IDS working papers;329

‘Show me the evidence’ : mobilisation, citizenship and risk in Indian asbestos issues

Published on 1 January 2009

This paper examines asbestos issues, mobilisation and citizenship in India. It
shows how asbestos has been considered as a tool for Indian economic growth
and modernisation and explores the scientific debates around its ‘safe’ use. In
seeking to locate experiences of citizenship within a globalised context, this
research has focused on anti-asbestos mobilisation and protest in cosmopolitan
cities as well as more decentralised contexts. It argues that the state’s narrow
definition of asbestos diseases enables it to officially document the lack of
asbestos diseases experienced by Indian workers. This process, which defines
sufferers as politically invisible and inconsequential, accompanied by the 30 year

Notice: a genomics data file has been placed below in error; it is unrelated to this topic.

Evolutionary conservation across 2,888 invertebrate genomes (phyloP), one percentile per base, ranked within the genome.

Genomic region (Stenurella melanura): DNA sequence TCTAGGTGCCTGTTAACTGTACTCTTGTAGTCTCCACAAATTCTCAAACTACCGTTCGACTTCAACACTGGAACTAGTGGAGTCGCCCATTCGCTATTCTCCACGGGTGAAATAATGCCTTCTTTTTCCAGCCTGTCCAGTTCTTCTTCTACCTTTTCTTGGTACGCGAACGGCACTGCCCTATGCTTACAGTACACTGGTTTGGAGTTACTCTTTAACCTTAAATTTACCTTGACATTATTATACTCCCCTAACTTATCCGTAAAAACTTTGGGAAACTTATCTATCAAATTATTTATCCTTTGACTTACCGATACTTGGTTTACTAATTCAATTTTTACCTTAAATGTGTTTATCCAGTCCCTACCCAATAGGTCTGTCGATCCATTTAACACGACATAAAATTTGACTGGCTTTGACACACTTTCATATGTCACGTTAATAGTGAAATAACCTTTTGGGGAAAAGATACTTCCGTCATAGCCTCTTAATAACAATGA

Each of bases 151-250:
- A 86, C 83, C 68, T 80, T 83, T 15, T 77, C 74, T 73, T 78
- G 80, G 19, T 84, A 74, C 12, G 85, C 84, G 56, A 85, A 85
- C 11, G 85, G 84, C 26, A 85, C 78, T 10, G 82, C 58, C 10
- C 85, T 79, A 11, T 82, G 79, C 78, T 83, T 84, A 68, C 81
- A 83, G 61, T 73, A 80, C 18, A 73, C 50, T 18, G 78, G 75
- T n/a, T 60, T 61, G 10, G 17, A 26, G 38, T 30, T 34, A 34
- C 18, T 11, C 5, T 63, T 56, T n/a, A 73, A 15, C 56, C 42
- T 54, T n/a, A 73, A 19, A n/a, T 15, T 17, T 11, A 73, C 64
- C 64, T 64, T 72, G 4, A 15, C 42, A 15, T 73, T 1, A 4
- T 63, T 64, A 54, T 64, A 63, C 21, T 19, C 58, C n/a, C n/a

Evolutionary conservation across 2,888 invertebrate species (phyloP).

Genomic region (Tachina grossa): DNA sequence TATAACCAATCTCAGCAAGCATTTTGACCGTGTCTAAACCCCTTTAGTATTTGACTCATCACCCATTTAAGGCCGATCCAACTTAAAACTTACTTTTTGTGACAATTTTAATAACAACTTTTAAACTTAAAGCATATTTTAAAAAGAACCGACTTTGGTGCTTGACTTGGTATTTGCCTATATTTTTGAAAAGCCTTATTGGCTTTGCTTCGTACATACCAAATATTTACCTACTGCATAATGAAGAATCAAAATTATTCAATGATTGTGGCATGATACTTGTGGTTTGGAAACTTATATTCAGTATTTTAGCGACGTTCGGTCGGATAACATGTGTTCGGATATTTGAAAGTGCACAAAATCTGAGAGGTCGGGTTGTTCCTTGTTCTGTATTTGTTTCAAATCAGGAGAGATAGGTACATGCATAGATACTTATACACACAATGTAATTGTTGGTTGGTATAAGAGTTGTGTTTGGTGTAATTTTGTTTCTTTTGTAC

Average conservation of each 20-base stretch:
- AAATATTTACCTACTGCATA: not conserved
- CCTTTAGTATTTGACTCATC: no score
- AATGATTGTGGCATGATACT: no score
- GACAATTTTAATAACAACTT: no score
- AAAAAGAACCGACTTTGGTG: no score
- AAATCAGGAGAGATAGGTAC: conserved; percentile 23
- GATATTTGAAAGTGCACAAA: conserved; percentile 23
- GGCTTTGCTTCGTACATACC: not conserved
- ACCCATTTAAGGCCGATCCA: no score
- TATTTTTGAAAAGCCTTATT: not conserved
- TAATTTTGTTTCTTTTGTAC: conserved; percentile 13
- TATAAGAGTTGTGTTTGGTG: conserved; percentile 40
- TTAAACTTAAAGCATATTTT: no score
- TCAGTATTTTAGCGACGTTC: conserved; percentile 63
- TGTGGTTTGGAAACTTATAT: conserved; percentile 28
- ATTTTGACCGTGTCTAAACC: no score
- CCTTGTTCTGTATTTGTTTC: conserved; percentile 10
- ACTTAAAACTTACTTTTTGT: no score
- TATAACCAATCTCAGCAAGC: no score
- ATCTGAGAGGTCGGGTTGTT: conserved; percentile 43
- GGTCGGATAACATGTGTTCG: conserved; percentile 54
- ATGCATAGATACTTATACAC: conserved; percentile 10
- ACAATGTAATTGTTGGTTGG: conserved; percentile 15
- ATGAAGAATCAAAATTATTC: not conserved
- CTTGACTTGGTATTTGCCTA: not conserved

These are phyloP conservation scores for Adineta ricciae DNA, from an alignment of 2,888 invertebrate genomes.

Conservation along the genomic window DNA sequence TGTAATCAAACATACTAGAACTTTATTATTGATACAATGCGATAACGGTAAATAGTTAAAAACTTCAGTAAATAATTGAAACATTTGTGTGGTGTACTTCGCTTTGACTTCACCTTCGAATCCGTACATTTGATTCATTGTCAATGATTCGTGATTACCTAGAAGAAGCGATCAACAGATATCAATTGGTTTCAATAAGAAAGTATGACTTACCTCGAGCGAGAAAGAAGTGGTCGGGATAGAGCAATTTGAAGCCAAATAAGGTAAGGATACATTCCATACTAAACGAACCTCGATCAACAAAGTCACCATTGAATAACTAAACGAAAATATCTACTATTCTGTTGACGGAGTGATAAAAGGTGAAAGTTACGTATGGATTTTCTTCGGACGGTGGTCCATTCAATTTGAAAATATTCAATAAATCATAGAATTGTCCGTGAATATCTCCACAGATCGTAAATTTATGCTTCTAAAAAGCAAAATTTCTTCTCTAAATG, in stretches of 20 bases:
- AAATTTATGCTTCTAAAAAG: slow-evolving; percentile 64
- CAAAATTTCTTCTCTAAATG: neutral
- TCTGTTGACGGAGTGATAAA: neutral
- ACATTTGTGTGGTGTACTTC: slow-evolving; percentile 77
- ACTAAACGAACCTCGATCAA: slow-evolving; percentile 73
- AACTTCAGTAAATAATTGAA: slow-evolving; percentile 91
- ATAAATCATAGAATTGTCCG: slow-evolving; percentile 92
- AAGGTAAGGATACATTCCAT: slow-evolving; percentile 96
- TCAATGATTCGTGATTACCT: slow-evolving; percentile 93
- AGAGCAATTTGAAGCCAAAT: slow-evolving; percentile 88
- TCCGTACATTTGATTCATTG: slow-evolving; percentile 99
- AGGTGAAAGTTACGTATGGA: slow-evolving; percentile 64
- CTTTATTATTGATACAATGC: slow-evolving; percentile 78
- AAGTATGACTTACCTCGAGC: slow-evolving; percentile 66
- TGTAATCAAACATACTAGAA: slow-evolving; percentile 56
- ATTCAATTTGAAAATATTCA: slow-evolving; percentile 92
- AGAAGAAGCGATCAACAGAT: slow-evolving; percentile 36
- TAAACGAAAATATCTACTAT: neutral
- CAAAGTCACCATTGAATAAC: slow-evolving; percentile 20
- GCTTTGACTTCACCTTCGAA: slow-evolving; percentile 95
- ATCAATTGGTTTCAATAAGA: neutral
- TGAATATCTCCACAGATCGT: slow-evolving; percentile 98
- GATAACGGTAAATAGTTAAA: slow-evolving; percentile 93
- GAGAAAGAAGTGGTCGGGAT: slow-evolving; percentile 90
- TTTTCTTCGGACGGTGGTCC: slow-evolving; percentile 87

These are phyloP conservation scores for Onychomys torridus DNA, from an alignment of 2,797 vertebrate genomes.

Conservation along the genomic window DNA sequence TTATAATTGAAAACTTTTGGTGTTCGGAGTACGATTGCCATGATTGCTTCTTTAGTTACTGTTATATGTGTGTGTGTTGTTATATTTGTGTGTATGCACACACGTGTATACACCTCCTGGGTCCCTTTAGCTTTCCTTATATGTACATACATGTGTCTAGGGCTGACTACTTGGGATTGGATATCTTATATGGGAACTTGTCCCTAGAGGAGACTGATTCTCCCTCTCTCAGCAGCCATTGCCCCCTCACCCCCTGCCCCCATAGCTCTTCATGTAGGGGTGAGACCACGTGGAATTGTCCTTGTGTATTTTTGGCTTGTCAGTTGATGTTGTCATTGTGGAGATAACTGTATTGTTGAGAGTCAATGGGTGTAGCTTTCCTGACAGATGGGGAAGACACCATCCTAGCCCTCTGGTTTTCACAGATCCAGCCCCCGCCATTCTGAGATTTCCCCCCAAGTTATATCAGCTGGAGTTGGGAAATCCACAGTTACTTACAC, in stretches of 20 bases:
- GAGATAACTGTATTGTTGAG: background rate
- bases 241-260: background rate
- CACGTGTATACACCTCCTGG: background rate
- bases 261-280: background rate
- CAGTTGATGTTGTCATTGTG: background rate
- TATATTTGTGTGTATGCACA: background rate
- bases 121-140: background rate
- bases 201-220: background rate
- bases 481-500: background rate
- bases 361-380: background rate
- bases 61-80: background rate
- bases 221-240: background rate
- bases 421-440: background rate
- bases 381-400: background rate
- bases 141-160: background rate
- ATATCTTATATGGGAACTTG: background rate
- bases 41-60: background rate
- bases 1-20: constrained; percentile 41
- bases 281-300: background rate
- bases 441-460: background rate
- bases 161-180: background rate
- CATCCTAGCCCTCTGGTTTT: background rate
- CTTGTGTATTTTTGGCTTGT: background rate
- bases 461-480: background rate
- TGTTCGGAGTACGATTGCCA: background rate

delay between exposure and the onset of disease, hinders anti-asbestos
organisations as there is no constituency to be mobilised. Parallel (and partially
interrelated) grassroots asbestos movements which are more worker-orientated
are, however, marginalised from the transnational protests. The paper argues that
mobilisation around identity issues thus creates different contexts in India, in
which activists are simultaneously both intimately connected and enormously
distant to different aspects of the mobilisation process. In addition, while
geographic and political differences are compressed through transnational
mobilisation; class, regional and educational differences are expanded.
Keywords: asbestos; mobilisation; citizenship; anti-asbestos mobilisation; India;
asbestos diseases.

Cite this publication

Waldman, L. (2009) 'Show me the evidence' : mobilisation, citizenship and risk in Indian asbestos issues. Working paper series, 329. Brighton: IDS.

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Waldman, Linda


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